Sleater-Kinney has never been a static band, modulating and complicating their punk sound ever since they focused their riot-grrrl debut into their more melodic second album, but this sounds nothing like Sleater-Kinney.
When Sleater-Kinney announced their reunion and a new album in 2014, no one could have expected how easily the late, lamented band would reassume their rightful position as the best rock outfit on the planet. Adding a brittle, jagged post-punk tone to their raucous energy, the trio retained all their old grit while complicated their subtly ever-changing sound. The result was an unmitigated triumph, a comeback that seemed too good to be true. Now, five years later, the other shoe has dropped. The Center Won’t Hold, the band’s 10th LP, arrives on the heels of drummer Janet Weiss’ abrupt departure from the group and subsequent one-sided press war of passive-aggressive comments from remaining members Carrie Brownstein and Corin Tucker, as well as a massively overhauled sound tied to the group working with St. Vincent as a producer.
Mere seconds into the album, it’s easy to get a sense of what might have generated internal friction between members. The title track opens the record with industrial clangor, all echoing metallic percussion against a void of negative space as Brownstein’s vocals softly moan and dart amid squelches of synthesizer. Sleater-Kinney has never been a static band, modulating and complicating their punk sound ever since they focused their riot-grrrl debut into their more melodic second album, but this sounds nothing like Sleater-Kinney. The band has always opened their albums with a rush of energy, riding muscular riffs and Tucker’s paint-stripping vocals. Here, even when the guitars finally enter and bring Tucker’s screams with them, they feel like an afterthought, a wholly incongruous addition to the sluggish noise that preceded it.
St. Vincent has brought this kind of electronic sound into her own music for years, and much of The Center Won’t Hold feels directly inspired by her turn away from knotty rock to more processed, dispassionate art-pop. “Hurry on Home” sports a brittle riff that sounds like it came out of a rave electronica track from the ‘90s, albeit with all the urgency stripped away. Its lyrics, of bad romance, are delivered robotically; compare Brownstein’s dead-eyed delivery of the final refrain “You got me used to loving you” to the absolute torture of classic Sleater-Kinney torch songs like “One More Hour,” which burned with the intensity of longing. This, in comparison, sounds completely inert, trading the band’s erstwhile mastery of aching queer romance into St. Vincent’s emotionless faux-disco. “LOVE,” similarly, lacks personality, cribbing Devo’s nervy jitter for a flirtatious song that sounds postmodern and performative. Sleater-Kinney’s open-hearted, visceral attitude has always been its best attribute, helping them to stand out in the irony-poisoned ‘90s and poising them to feel fresh even today. This cooing, sardonic tone is so antithetical to their true selves that it feels like the work of a parodic band on “Portlandia” instead of one of rock’s last luminaries.
The album’s social commentary is similarly lifeless. “Can I Go On” attempts to summarize the constant anxiety of the Trump era with lines like “Everyone I know is funny/ But jokes don’t make us money/ Sell our rage, buy and trade/ But we still cry for free every day.” But there’s no bitterness in the delivery in the way that No Cities to Love brimmed with outrage at the hollowness at the heart of the Obama age. “RUINS,” the album’s longest track, is also its most stultifying, trudging through whirring synths, chanted vocals and a distended guitar whine. Tucker, singing in stop-start intonations, drops apocalyptic tidings like “Do you feast in nostalgia?/ Take pleasure from pain?/ Look out because the children/ Will learn your real name,” but these sound more like the nervous ramblings of rock stars fearing obsolescence than social commentary. “From our bones are new monsters made” only compounds that sense that a band that managed to sound as alive and original as ever on their comeback is now afraid of becoming has-beens. Combined with the asinine comments on phone addiction on “The Future Is Here,” the band has never sounded more behind the times or scolding, lacking all the fire of albums like One Beat.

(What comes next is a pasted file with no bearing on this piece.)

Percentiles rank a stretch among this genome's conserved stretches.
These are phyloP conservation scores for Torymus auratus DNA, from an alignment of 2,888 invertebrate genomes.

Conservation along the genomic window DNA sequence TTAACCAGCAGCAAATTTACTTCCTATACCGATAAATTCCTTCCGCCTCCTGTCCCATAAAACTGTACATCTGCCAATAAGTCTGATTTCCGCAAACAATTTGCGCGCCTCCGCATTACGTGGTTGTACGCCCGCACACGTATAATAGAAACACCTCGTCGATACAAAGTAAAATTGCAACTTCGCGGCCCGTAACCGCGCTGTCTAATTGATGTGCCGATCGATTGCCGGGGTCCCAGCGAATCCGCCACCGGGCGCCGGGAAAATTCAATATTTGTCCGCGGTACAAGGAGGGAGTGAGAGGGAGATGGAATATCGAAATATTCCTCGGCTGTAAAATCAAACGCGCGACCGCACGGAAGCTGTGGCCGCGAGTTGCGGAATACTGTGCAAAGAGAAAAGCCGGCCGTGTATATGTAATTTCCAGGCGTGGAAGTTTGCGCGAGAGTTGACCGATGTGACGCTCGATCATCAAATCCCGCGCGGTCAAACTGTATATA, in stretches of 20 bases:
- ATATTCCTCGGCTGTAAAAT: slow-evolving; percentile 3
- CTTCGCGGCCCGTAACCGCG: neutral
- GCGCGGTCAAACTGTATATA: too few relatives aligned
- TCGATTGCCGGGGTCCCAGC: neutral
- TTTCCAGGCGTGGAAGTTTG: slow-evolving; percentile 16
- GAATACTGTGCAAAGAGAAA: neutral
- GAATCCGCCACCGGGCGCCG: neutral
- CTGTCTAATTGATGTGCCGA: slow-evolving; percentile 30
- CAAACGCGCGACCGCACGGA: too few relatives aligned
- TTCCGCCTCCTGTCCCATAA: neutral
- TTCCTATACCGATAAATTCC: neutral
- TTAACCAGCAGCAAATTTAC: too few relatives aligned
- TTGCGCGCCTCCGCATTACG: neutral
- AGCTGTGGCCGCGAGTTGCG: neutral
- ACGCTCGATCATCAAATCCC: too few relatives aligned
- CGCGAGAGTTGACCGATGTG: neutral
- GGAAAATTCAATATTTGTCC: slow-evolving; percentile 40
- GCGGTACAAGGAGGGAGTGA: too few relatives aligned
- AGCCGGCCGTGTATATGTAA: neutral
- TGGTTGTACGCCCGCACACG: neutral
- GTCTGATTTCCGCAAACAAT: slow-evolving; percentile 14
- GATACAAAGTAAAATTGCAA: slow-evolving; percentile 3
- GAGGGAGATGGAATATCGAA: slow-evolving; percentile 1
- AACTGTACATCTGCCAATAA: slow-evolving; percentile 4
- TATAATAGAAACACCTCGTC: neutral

There are occasional pleasures to be had here. The disco rock of “Reach Out” is compulsively listenable, and its skronky solo is a delight. The composition of “Can I Go On” is also inspired, layering an ouroboric riff over Weiss’s syncopated, collapsing pattern. But at no point does The Center Won’t Hold feel like a Sleater-Kinney album. In her memoir, Brownstein recalled her disdain with ‘90s slacker mentality, arguing forcefully that women-led bands like Sleater-Kinney didn’t have the luxury of pretending not to know how to play. Sleater-Kinney played like their lives depended on it, and that raw quality made them one of the all-time great rock bands. The band’s normally democratic sound is here sublimated to the interests of Brownstein and Annie Clark, sapping the group of its most distinctive properties. Even the softer moments, like the country twang of “Restless” or the haunted sparseness of closer “Broken,” feel put together by mixing board rather than in the recording booth. This feels like a Brownstein solo album with special guests, and that it was released under the aegis of Sleater-Kinney deals a cynical blow to one of rock’s last, pure holdouts.